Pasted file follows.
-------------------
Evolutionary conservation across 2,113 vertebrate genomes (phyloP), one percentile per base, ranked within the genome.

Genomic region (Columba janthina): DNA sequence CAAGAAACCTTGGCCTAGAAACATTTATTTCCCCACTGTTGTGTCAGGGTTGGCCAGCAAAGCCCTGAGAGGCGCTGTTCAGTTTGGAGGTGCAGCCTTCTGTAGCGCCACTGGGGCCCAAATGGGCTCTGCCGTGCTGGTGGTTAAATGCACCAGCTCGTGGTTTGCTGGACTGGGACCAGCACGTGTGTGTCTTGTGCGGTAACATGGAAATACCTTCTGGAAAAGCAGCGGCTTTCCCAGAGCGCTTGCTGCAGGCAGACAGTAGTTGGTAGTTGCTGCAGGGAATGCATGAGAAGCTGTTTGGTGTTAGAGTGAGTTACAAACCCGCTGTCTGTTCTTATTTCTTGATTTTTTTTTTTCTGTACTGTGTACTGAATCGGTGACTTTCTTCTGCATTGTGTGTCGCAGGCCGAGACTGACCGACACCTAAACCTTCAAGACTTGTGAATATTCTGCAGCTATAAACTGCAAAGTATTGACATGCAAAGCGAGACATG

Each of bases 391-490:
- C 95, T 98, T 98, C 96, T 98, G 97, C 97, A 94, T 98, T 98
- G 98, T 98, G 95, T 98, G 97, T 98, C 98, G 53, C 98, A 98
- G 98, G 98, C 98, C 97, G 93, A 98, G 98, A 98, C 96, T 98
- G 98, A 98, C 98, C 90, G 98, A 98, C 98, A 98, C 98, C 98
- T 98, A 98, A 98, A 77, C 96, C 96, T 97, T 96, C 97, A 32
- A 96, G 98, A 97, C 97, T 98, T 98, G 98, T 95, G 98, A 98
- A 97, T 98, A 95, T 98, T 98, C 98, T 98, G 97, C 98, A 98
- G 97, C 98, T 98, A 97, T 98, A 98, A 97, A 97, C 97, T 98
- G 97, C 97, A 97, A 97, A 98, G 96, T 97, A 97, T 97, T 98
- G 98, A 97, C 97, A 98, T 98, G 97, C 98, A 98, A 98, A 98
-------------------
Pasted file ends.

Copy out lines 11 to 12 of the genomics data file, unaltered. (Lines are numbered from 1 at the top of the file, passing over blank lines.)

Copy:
- G 97, C 98, T 98, A 97, T 98, A 98, A 97, A 97, C 97, T 98
- G 97, C 97, A 97, A 97, A 98, G 96, T 97, A 97, T 97, T 98